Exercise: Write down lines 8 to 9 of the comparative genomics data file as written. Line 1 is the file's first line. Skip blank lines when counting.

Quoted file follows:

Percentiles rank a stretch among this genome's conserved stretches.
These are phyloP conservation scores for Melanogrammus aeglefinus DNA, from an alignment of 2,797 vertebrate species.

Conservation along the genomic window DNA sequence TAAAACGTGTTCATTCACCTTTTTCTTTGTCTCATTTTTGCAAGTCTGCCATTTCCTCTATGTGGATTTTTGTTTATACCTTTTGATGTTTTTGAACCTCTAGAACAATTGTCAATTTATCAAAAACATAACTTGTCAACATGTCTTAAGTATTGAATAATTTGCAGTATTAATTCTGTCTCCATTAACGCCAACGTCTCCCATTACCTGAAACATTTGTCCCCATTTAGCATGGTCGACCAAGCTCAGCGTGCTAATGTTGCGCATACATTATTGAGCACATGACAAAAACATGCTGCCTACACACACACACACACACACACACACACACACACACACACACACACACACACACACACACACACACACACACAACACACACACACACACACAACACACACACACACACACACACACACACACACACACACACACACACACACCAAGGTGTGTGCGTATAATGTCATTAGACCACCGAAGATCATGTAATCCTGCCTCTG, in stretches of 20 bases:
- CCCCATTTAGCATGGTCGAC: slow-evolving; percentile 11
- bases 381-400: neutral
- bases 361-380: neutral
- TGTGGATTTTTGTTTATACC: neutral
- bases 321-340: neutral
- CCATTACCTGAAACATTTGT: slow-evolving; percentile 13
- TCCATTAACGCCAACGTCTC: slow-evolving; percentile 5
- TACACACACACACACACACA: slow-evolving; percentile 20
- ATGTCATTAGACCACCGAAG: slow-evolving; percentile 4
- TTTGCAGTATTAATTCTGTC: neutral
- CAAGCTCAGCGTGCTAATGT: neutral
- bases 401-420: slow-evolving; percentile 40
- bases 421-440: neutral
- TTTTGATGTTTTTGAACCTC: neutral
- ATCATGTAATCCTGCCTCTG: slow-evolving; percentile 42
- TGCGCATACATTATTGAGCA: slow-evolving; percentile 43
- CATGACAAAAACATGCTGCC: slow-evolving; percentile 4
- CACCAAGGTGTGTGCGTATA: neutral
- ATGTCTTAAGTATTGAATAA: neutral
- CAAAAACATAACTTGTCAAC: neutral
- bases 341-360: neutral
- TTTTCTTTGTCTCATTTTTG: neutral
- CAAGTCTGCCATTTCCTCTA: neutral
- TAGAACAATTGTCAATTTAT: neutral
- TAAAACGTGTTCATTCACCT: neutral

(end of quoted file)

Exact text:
- bases 321-340: neutral
- CCATTACCTGAAACATTTGT: slow-evolving; percentile 13